CDS/eCQM Harmonization

How are CDS & eCQM different?

Clinical Decision Support (CDS) and electronic Clinical Quality Measurement (eCQM) are closely related, share many common requirements, and support health care quality improvement. It’s important to also understand, though, the differences between them and the efforts to help them work together (harmonize).

The standards used for the electronic representation of CDS and eCQM were developed separately and use different data models and computable expression languages. The use of different standards

  • Makes re-using or sharing machine readable logic between eCQMs and CDS rules very difficult
  • Creates a burden for health IT developers and those who provide technical support for implementation

Why harmonize CDS & eCQM?

Harmonization of CDS and eCQM standards will improve the ease of implementation. Harmonization will also make it easier to integrate and facilitate health IT enabled clinical quality improvement. Ultimately, the same or similar standards will be made and used to

  • Measure if appropriate care was given
  • Suggest care to providers and care teams when there are opportunities to improve care quality

Instead of developing a new standard that could be used for eCQMs and CDA, the focus is on

  • Modularizing or organizing the existing standards so they’re more flexible
  • Making common components that can be shared by both eCQMs and CDS

Who is harmonizing CDS & eCQM?

The Clinical Quality Framework (CQF) initiative is a public-private partnership sponsored by the Centers for Medicare & Medicaid Services (CMS) and the Office of the National Coordinator for Health Information Technology (ONC) to identify, develop, and harmonize standards for CDS and eCQM.

The presentation, Quality Improvement Standards Harmonization and the Clinical Quality Framework – Using Cross-Initiative Coordination to Reach the Future State, provides details on the Clinical Quality Framework and CDS/eCQM standards harmonization efforts. 

The table below outlines the common areas and differing standards currently used in CDS and eCQMs.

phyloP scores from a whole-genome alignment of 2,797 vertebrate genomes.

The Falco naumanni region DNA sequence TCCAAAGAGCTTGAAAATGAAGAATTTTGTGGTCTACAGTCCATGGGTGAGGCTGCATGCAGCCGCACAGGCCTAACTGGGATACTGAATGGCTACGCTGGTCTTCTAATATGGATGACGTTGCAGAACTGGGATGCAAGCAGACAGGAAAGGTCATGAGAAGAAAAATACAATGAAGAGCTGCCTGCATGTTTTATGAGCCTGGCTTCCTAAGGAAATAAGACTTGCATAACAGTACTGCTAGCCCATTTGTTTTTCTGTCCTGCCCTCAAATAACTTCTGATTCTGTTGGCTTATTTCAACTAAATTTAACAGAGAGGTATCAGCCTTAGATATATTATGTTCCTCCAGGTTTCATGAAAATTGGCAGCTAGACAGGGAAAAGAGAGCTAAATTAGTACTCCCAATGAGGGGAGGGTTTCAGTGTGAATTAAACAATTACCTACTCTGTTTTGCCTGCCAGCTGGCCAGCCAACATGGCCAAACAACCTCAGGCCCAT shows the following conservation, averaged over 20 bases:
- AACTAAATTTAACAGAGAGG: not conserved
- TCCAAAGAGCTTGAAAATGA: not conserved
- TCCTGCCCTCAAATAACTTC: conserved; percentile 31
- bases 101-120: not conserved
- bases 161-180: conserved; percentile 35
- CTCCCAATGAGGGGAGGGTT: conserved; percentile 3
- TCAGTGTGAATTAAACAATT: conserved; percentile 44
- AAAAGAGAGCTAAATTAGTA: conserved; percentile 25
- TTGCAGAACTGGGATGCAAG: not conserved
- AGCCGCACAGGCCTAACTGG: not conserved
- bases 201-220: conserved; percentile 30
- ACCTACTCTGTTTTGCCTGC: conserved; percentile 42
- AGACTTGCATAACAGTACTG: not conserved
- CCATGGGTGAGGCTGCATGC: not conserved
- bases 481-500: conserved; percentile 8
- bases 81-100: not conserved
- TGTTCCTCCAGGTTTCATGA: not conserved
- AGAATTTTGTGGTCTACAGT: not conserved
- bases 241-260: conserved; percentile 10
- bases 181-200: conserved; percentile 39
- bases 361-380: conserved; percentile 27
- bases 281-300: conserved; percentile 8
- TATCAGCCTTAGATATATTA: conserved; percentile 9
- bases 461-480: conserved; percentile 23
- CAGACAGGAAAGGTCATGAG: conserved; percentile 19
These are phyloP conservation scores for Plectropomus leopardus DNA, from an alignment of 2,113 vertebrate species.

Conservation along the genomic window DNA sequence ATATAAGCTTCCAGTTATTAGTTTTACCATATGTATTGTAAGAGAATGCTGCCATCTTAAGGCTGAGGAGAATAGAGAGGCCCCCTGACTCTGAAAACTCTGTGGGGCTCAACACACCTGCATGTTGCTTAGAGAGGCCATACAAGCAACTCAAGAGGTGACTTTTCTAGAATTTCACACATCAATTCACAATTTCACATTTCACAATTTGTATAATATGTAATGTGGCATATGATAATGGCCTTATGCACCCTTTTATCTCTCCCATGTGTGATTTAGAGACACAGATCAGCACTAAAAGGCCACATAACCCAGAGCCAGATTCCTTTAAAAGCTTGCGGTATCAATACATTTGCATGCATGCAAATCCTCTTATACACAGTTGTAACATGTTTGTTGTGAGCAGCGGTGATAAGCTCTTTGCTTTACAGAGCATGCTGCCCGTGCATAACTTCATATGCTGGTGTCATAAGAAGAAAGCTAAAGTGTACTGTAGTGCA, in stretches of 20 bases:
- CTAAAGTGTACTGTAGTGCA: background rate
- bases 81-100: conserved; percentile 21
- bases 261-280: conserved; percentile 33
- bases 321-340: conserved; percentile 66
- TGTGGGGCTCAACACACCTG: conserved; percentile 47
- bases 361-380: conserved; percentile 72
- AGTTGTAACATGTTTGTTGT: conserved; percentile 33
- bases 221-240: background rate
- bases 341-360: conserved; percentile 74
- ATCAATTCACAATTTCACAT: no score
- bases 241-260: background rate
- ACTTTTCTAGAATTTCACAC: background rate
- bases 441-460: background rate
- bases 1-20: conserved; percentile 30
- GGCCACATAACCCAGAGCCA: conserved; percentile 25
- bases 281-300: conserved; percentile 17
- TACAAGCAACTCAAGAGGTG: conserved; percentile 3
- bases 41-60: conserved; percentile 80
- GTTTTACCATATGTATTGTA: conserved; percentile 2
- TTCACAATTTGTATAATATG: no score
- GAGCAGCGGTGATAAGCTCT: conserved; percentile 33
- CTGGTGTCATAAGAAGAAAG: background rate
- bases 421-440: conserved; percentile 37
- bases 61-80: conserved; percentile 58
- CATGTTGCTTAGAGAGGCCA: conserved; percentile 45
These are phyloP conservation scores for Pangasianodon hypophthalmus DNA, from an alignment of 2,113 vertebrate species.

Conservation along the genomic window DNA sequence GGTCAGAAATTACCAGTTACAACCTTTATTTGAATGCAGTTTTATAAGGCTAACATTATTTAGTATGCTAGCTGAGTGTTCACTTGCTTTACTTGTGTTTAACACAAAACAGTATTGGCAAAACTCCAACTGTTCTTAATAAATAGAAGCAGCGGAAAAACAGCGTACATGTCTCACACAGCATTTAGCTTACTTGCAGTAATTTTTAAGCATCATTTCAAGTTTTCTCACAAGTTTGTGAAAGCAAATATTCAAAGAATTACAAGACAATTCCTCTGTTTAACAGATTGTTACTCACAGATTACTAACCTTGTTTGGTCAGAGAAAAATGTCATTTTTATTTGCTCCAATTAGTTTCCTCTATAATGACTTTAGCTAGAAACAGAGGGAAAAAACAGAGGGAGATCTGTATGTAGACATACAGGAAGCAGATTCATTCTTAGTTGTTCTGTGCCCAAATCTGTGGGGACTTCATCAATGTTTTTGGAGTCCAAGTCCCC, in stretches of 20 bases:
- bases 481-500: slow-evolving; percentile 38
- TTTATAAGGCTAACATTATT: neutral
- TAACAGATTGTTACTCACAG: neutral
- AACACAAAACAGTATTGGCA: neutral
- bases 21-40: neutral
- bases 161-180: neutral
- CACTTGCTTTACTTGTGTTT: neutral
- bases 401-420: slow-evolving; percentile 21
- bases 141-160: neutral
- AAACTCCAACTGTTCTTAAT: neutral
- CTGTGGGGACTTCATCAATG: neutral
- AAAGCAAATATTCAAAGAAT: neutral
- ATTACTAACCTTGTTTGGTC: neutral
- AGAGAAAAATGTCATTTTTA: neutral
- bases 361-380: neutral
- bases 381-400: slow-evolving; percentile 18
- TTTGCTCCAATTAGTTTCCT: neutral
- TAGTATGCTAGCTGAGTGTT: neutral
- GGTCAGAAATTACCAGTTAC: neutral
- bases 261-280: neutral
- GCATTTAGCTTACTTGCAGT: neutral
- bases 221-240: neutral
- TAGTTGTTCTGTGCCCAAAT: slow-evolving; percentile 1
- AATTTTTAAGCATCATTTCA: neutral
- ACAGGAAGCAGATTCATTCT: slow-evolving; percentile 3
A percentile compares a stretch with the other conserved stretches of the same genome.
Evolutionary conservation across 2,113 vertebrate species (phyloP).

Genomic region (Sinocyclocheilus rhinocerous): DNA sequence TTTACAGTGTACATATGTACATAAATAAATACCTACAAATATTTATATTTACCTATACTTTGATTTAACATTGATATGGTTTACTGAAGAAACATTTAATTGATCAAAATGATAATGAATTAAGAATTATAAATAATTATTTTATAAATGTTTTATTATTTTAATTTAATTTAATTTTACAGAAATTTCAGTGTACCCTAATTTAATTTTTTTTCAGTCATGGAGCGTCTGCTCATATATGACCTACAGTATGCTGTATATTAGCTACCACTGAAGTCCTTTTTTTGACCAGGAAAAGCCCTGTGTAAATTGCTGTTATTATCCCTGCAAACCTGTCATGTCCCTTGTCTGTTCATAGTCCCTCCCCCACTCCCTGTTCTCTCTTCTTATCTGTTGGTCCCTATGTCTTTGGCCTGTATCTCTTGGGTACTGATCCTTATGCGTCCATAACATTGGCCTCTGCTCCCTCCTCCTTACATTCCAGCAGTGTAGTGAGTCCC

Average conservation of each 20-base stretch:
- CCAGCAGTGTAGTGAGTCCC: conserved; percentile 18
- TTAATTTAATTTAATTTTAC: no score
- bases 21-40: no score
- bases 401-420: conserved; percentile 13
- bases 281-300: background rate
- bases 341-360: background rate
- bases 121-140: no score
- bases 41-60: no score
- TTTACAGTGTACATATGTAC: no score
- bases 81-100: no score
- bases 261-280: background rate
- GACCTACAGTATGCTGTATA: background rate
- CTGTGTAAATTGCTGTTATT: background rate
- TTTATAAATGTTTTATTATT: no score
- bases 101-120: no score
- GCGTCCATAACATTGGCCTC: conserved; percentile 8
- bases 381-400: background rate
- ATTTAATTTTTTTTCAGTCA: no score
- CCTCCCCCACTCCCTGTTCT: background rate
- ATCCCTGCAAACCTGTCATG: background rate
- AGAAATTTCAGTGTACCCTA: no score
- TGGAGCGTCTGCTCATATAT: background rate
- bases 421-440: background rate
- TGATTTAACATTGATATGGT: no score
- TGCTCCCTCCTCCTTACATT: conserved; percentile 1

Quality InformationComputable Expression LogicMetadata
Clinical Decision Support (CDS)Virtual Medical Record (vMR-for both physical and logical models)CDS Knowledge Artifact Implementation Guide

CDS Knowledge Artifact Implementation Guide

Decision Support Service

Electronic Clinical Quality Measurement (eCQM)

Quality Reporting Document Architecture (for physical model)

Quality Data Model (for logical model)

Health Quality Measure Format (for physical model)

Quality Data Model (for logical model)

Health Quality Measure Format

The strategy employed by the CQF initiative is to identify the common components used by each domain and define common standards for each of the core components.  

Common Shared Standards

eCQM and CDS specific standards include common metadata standards common data model standard and common expression logic standards

To date, these efforts have produced the following specifications for these common elements:

Common Metadata Standard:

HL7 Specification: Clinical Quality Common Metadata Conceptual Model, Release 1

Common Expression Logic Standard:

HL7 Cross-Paradigm Specification: Clinical Quality Language, Release 1 (CQL)

Common Data Model Standard:

HL7 FHIR Profile: Quality, Release 1 - US Realm (QI-Core)

CQF and HL7® FHIR® 

HL7 FHIR® (Fast Healthcare Interoperability Resources) Specification is a standard for exchanging healthcare information electronically. The CQF initiative has developed various FHIR resources, profiles, and implementation guidance to represent quality measures and decision support artifacts. These resources are

  • Consistent with the Common Metadata Standard, and can use Clinical Quality Language (CQL) to represent expression logic, and the Quality Improvement Core Framework (QI-Core) profiles to represent clinical information.
  • Defined as part of the Clinical Reasoning Module of the Standard for Trial Use (STU) 3 version of the FHIR® standard. The Clinical Reasoning Module was balloted with FHIR® in the September 2016 HL7 balloting cycle and is scheduled to be published as part of STU3 in December 2016.
  • Being used in several ongoing pilots to validate that they can effectively fulfill the need for a single set of standards to support delivery of both decision support and quality measurement artifacts.

To learn more about this effort, please visit the Clinical Quality Framework Initiative website.